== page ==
Now that the pandemic has made us all camping experts, it's time to elevate the outdoor food game.
Roughing it in the wilderness doesn’t mean skimping on cuisine. It's time to take our camping meals to a whole 'nother level, and we know just the person to help us. Linda Ly, author of both The New Camp Cookbook and The Backyard Fire Cookbook, is the face behind Garden Betty, a website filled with resources and tools on everything from pantry stocking to outdoor adventuring.
Like many of us, Ly didn't grow up camping, but once she got into it she realized that good campfire meals are as important as sturdy hiking shoes and a comfy place to lay down your head. However campfires don't only stay in the wilderness, for those who have a firepit at home can also cook delicious meals. But if large fires aren't really your groove to cook a meal then consider getting a gas insert installation for your grill.
“One of the things that I love about cooking outdoors is that every time you make a meal, it's so different,” says Ly. “Meals can taste a whole new way depending on whether they're cooked over charcoal or wood, what kind of wood (say, cherry instead of oak), how hot the fire is... these types of things."
"It might be the slightest nuance, not noticeable enough where you can pick out the flavor. You just know that's something different, and most of the time it's going to be something wonderful.”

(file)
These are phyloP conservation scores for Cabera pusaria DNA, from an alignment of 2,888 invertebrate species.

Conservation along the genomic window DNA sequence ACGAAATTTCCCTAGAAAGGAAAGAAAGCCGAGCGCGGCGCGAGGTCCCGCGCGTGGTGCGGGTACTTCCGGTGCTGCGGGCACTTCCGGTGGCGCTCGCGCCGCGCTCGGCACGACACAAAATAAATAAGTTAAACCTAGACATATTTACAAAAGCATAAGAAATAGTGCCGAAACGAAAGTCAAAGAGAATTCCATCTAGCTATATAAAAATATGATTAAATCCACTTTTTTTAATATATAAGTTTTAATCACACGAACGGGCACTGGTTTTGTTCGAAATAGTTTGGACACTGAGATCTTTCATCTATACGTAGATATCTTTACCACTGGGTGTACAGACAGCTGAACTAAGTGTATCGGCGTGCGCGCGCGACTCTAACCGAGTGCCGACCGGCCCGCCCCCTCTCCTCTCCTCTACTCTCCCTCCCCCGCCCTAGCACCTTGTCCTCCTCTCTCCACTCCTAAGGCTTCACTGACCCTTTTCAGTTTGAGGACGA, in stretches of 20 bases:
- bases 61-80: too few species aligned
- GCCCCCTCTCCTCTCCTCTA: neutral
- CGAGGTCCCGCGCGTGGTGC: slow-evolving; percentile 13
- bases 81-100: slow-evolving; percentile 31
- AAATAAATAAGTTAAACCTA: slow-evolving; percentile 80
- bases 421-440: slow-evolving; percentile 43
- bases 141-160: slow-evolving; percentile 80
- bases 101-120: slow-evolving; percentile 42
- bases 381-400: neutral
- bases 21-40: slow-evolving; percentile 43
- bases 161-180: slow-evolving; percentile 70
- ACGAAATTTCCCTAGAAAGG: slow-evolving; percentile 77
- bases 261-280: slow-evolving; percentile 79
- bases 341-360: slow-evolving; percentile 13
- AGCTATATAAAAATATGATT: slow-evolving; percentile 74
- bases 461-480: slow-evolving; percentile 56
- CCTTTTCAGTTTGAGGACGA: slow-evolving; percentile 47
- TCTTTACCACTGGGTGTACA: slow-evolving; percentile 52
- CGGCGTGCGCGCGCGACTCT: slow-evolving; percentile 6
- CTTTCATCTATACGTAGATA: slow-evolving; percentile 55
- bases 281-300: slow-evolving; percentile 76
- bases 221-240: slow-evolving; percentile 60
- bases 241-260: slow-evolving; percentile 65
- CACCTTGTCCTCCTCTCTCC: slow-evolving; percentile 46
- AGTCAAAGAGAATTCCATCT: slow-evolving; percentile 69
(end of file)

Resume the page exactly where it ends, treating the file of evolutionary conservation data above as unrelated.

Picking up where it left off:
Ly believes part of the beauty of campfire cooking is that it allows us to engage all of our senses, like breathing in the wood scent of natural mulch as we eat, or feeling the sticky salt air blowing in from the ocean while preparing a steak.
“All of the sights, smells, and sounds around us affect the way we perceive our food,” she says.
So how do we go about embracing campfire cooking, and taking our meals us a notch... or five?
Prepare a cooking kit
The essential cooking kit includes prep bowls, a cookset with pots and pans, thin cutting boards, a spatula, serving spoons and sporks, and anything else you'll need to prepare a meal. Most people can find self-contained cook-sets at places like REI and Amazon, as well as stand-alone pieces like a Dutch oven or frying pan (also often available at hardware stores).
“Anything that can be grilled directly on a grate is my preference,” Ly says. “This way, you don't really have any dishes to clean."
Here are some other items to keep in a cooking kit:
- a set of plates, bowls, cup, and real utensils
- knives for slicing meats and vegetables
- skewers for cooking over the fire
- dishwashing soap
- matches or some sort of fire starter